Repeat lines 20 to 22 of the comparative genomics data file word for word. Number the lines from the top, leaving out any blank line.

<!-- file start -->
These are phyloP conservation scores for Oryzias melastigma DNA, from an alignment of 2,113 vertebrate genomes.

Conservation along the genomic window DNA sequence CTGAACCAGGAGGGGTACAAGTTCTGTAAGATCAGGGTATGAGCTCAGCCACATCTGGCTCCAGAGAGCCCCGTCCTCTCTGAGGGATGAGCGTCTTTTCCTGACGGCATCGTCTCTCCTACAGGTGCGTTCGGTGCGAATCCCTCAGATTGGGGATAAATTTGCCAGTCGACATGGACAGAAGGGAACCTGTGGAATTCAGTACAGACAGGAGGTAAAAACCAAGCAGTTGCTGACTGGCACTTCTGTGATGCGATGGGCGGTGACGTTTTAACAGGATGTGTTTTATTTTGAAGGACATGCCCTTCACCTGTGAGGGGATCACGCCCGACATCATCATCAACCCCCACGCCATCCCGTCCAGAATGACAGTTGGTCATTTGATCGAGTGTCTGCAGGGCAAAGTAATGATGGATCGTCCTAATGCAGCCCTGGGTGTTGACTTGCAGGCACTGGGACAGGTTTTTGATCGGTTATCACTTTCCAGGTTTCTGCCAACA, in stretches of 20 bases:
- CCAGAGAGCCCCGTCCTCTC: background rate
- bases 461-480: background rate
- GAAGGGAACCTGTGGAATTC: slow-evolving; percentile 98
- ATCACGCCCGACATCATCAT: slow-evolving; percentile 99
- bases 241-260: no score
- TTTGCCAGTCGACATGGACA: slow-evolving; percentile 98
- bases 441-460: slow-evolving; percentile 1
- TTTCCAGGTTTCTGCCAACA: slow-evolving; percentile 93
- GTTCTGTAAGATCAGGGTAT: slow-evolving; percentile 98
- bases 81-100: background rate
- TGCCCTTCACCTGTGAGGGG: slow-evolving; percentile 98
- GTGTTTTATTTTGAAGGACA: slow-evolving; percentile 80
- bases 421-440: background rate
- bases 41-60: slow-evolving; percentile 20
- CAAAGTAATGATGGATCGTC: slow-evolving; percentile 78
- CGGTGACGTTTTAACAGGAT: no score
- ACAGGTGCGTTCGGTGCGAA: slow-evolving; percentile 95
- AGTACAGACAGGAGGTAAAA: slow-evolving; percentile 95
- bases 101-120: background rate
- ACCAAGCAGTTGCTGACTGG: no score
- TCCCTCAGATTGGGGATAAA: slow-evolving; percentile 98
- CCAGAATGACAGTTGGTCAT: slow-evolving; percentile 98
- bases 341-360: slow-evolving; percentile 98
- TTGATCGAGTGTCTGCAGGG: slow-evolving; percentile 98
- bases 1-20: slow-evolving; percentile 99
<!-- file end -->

- AGTACAGACAGGAGGTAAAA: slow-evolving; percentile 95
- bases 101-120: background rate
- ACCAAGCAGTTGCTGACTGG: no score